With the world facing increased poverty as the rich get richer, filmmakers are examining the ramifications of shifting populations.
Last year it was "Made In Dagenham." Probably the most worker-oriented film at this year's Toronto International Film Festival was the class-conscious "Snows Of Kilimanjaro."
This year's Toronto International Film Festival offered another amazing array of films, with over 350 titles to choose from.
Here's a wrap-up of highlights from the 7th Annual Traverse City Film Festival that were not mentioned in previous columns.
One of the most remarkable features will be a special reading of Nor Iron Bars, which incorporates social realism, regionalism and agitation.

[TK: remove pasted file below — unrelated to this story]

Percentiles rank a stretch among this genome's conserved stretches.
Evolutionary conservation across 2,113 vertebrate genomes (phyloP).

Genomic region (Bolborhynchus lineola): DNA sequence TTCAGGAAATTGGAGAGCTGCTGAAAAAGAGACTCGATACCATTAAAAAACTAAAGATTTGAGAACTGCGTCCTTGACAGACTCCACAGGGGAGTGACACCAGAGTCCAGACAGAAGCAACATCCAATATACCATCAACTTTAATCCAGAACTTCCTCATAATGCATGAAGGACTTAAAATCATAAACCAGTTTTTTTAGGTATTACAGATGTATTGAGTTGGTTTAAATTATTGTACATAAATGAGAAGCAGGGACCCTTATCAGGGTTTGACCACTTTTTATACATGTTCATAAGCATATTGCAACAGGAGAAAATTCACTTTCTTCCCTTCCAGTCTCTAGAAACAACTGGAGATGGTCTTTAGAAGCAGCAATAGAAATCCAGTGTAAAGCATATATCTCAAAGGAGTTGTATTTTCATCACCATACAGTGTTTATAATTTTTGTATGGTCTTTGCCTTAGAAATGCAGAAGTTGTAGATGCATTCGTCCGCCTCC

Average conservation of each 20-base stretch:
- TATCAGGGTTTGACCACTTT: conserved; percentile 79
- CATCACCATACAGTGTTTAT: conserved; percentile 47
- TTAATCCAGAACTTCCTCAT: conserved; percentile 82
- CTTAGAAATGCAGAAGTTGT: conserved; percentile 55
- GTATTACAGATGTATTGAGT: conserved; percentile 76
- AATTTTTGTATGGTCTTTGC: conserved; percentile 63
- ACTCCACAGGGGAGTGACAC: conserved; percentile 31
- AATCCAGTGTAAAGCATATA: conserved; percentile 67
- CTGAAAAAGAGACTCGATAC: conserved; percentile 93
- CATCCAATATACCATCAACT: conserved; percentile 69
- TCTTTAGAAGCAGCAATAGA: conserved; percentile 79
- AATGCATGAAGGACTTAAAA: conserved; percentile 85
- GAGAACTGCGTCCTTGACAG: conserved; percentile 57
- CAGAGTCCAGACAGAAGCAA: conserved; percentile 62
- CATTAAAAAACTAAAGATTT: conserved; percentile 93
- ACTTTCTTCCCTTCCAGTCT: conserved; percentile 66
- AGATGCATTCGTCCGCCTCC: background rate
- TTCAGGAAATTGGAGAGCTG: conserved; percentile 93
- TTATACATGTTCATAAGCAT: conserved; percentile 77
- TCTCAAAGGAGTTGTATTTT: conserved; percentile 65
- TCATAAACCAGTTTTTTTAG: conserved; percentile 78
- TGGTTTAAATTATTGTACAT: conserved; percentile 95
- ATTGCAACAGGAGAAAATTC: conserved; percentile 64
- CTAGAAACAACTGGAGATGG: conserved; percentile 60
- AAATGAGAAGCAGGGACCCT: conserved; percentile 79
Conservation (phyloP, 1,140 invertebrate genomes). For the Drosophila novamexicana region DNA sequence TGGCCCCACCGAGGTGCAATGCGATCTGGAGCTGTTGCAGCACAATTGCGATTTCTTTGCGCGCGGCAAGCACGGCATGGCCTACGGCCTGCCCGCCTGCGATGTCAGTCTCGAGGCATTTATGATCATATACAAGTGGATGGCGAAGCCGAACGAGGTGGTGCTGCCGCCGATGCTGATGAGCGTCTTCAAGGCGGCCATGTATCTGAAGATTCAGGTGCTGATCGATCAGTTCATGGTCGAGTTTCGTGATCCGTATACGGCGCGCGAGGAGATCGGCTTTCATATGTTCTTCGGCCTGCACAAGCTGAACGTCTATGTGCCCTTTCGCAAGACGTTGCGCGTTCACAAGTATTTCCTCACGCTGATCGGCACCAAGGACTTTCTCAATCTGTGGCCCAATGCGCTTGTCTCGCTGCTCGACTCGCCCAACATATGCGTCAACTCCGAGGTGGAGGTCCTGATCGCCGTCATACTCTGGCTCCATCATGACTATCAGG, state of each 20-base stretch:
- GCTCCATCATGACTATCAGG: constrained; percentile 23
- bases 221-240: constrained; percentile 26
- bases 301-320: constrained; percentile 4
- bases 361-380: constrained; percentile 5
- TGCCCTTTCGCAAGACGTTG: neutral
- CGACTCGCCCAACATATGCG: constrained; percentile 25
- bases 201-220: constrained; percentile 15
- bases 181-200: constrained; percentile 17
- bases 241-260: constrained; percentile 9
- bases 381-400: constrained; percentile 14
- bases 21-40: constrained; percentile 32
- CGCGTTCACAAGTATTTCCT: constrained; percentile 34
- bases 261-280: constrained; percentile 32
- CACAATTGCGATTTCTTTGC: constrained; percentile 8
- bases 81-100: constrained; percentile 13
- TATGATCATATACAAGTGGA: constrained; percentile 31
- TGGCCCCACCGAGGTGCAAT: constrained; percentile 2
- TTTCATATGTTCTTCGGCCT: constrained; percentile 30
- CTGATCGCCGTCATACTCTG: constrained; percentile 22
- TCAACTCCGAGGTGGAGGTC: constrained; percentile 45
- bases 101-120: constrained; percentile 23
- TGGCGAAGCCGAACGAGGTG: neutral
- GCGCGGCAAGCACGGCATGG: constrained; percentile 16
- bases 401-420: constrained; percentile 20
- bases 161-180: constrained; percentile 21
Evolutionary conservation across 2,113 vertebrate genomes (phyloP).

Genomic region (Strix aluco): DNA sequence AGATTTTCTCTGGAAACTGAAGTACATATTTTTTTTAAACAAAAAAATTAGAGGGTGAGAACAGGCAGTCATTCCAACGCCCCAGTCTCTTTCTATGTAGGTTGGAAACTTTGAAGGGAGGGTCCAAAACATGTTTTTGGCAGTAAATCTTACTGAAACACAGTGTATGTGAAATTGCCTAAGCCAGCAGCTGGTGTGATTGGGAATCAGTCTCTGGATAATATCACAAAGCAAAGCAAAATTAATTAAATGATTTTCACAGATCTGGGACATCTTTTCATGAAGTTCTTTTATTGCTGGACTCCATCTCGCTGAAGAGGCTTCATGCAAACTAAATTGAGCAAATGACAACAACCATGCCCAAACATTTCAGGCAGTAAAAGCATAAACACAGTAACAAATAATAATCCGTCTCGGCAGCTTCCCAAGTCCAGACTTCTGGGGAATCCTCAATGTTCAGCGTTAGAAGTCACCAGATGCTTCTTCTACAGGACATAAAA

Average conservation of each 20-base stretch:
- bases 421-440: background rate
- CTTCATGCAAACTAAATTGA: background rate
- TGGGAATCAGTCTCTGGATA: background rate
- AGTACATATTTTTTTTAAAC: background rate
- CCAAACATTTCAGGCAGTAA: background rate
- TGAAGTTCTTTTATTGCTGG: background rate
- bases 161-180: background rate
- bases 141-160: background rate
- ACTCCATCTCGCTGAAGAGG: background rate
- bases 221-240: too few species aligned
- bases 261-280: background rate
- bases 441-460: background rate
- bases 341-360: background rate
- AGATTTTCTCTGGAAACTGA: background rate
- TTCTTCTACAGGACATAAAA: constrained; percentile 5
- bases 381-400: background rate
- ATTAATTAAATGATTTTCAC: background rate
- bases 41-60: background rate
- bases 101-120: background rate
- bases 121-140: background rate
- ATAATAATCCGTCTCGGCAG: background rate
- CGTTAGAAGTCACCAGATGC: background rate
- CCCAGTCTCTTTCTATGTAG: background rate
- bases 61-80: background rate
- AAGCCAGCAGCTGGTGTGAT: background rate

The ever-present Michael Moore, probably the most successful documentarian in world history, had a strong say in the choice of films screened at this progressive gathering.
The film makes you wonder how far humans have come, but it also asks how far we have to go.
"Habanastation" is the rare Cuban film that shows the realities of the Cuban educational system and the excitement in Revolution Square during May Day.
Captain America is a classic comic tale-turned-cinema, but in its shift from paper to big screen, a few things may have been lost in translation.
Old and new union songs, poetry and information were presented to a group of about 50 people from all over the area.